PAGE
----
Modern movie marketing campaigns that didn’t know when to stop
By Scott Mendelson
hollywoodnews.com: While any number of reasons and/or excuses have been tossed out for why Fox’s The A-Team didn’t perform better over the last month, one thing that sticks out is the general blandness of the theatrical trailer. As I wrote back in January, the first teaser did a remarkable job of knowing how to re-explain the concept, establish the new cast, and get out while the audience still wanted to know more. The second trailer, released in April, was a bland, overlong, and generally disappointing affair, seeming to highlight just how generic the film was outside of the inherent appeal of the original television show.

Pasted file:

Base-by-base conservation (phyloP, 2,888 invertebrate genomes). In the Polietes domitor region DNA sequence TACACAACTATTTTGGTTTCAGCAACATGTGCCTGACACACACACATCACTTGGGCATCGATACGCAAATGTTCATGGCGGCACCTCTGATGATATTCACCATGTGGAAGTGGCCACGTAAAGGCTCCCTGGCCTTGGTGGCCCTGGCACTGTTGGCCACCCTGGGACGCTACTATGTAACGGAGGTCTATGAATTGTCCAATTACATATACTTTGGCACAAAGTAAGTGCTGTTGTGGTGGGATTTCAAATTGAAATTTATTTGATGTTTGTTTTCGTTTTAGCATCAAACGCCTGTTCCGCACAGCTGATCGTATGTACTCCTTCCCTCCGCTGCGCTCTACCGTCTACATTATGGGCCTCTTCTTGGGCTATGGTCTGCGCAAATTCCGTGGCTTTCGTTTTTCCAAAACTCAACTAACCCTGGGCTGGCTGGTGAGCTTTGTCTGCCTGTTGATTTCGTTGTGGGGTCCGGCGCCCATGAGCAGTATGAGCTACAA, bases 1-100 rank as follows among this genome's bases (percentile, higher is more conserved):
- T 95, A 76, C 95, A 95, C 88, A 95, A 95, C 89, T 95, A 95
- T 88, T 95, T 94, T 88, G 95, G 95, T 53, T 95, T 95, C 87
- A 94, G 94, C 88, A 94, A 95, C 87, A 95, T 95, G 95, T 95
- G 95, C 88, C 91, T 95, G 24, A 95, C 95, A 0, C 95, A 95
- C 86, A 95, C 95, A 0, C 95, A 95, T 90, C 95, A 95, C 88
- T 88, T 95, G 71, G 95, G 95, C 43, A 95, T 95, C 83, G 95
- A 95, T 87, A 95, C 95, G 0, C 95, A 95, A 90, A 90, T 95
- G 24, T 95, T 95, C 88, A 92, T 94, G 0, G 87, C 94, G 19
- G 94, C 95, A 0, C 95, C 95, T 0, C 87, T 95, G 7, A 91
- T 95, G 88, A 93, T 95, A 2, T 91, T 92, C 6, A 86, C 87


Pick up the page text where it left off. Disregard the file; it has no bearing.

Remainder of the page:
Fox’s campaign for The A-Team was just another example of not knowing when to leave well-enough alone. They had a fun and entertaining teaser that sold the movie perfectly, yet they had to go and blow their goodwill with a trailer that made the movie look worse than it actually was (it’s a perfectly amusing, if sloppy, B-movie genre picture). For a moment, let’s have a look back at some classic ‘shoulda quit while you’re ahead’ marketing campaigns.
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